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Posted August 30, 2014
I couldn't put this book down! Our book club read it and it generated a robust discussion. The theorizing about Kate--not only how she pulled it off but why--was fascinating. We all loved the outrageous voice of the narrator--the off-hand way she delivered shocking twists and turns. if your group enjoys digging into the psychology of a very unusual main character, this book is perfect!Was this review helpful? Yes NoThank you for your feedback. Report this reviewThank you, this review has been flagged.
Posted August 23, 2014
Posted August 20, 2014
Completely captivating story! Every time I thought I had everything figured out I was wrong. The main character is the type of woman you'd want to tell your friends about in an OMG-you'll-never-believe-what-she-did kind of way. The ending was such a shocker I had to go back and flip through out the book to figure out how I missed the clues. I thought about this book for days after I finished. Satisfying read!
Posted January 1, 2014
Kate Cranbrook is not a likable character. At first she seems okay--once a victim who has overcome great odds--moving to Virginia from Kenya with her father, becoming a professor and well known landscape designer--but she has certain characteristics--always doing things her own way--disregarding the feelings of others, and manipulating them. Surprisingly, I was able to guess the ending. A person who enjoys psychological thrillers would probably like this book. I doubt that I will seek out other titles by Elizabeth Buhmann, and I feel that this is too long for book groups to consider.Was this review helpful? Yes NoThank you for your feedback. Report this reviewThank you, this review has been flagged.
Posted December 27, 2013
Posted September 2, 2013
I really enjoyed this story. The character of Kate was not one you could like. She was a compulsive liar. She seemed to see beauty in someone until she didn’t get her way, then they became ugly and evil. She has a lot of underlying jealous feelings as well. While all that tends to make her a character the reader can’t like, she’s a well developed character, and the story itself is fascinating. As the story progresses, we see all the intricate spider web of lies that Kate has formed over the years start to fall apart. The more her lies and world crumbles, the more desperate she becomes to maintain control. This can often lead to tragic consequences.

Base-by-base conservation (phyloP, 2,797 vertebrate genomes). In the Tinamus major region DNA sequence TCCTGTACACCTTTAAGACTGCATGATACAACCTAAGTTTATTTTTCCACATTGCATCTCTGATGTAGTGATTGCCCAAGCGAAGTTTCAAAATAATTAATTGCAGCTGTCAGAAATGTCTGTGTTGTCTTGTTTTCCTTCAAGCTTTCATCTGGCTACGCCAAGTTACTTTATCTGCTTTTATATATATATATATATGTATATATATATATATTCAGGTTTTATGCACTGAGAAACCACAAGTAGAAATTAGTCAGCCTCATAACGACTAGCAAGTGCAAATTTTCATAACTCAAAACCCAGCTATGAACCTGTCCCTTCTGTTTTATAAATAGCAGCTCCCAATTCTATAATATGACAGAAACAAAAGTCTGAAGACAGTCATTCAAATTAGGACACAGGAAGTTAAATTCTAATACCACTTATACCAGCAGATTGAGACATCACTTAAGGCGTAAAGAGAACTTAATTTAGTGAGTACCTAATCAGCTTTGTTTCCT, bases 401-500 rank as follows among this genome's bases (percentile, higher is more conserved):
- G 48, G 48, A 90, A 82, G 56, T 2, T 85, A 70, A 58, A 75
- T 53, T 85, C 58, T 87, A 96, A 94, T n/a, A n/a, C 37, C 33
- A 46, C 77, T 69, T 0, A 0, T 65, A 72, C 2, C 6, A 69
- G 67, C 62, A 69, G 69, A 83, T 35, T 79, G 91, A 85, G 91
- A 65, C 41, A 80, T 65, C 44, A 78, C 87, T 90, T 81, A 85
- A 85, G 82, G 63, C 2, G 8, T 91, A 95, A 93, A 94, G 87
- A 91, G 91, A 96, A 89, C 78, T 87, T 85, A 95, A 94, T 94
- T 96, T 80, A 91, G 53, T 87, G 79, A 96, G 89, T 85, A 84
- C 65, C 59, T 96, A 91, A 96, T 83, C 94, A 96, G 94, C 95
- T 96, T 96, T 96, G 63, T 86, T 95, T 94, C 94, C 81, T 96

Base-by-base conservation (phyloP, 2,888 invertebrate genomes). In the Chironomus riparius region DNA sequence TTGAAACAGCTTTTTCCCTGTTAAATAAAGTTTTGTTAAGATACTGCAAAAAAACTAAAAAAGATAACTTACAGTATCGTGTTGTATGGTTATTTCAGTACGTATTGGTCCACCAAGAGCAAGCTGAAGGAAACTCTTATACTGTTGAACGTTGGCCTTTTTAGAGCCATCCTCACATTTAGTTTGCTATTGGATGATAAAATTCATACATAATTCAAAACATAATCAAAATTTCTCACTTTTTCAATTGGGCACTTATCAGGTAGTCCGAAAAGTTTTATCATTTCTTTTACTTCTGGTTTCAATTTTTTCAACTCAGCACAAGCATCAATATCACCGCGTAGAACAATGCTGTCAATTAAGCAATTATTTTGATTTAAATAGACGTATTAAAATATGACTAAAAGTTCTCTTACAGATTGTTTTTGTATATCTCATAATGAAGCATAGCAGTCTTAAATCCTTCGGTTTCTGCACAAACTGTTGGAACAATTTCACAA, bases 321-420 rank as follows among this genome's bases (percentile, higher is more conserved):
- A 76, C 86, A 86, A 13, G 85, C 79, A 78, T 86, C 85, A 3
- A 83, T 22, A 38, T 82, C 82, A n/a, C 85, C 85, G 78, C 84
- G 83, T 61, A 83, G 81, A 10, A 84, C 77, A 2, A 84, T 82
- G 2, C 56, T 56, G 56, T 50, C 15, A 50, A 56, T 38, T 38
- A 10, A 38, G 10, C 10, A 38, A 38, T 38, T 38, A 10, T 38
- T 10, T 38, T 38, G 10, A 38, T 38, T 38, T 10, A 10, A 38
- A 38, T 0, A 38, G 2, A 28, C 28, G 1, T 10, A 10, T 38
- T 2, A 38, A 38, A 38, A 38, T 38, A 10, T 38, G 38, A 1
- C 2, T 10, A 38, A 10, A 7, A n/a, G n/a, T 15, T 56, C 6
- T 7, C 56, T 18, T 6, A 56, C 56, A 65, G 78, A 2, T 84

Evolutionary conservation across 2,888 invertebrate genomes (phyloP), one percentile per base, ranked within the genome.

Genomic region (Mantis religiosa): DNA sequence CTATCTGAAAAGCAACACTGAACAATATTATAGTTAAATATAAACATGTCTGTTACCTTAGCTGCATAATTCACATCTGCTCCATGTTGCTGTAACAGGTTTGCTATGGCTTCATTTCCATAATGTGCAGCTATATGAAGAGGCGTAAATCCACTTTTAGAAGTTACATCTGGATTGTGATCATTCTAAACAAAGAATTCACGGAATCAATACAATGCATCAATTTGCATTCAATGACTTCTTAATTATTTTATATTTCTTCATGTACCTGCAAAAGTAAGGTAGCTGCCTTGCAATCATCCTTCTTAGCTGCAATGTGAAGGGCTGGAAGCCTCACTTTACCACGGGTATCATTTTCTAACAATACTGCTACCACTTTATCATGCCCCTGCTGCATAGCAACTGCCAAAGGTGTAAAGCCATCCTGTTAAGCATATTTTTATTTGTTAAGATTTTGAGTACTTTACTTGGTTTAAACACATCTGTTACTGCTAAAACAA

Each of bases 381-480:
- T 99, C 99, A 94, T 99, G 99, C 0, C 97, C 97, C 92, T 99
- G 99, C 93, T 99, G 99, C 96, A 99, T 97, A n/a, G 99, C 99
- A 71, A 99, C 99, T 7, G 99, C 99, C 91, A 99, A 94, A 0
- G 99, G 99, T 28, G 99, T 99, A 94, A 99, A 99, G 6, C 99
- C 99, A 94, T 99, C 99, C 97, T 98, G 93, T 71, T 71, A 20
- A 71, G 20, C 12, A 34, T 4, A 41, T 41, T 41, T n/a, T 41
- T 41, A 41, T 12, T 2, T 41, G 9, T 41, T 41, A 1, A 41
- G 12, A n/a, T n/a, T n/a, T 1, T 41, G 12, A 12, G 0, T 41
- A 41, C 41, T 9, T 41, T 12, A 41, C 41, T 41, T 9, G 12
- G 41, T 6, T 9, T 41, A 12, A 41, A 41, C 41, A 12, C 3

Reading through, one cannot determine when Kate is telling the truth and when she is lying. The unreliable narrator is used in novels such as Huck Finn and Moll Flanders, and, in this case Ms. Buhmann uses it to her advantage in telling this story. Right off the bat you know the narrator can’t be trusted, so anything she says after that is suspect. This helps to lend the air of mystery to the story.
The supporting characters are well developed and their backgrounds play out through the narrative, particularly the Pops and Kate characters. There are twists and turns and surprises around ever corner, leading to a logical conclusion. I recommend this book for those who love mysteries or psychological dramas.
Due to the content, I’d say it’s for older teens and adults. I received an electronic copy of this book for review purposes.
Posted July 2, 2013
"In 1986, a man was murdered. I was beaten and raped. The ensuing trial dominated local headlines until my eyewitness testimony sent a man named Jules Jefferson to prison for life.
You what? Oh, my.
Common wisdom says an author should grab the reader from the first few words, which is correct (or at least a good idea if you don’t want to lose too many readers). But that same advice says the way you do that is with action or conflict of some kind. I’m not sure these first words fit any of the most touted techniques for grabbing a reader’s attention, but they sure did mine.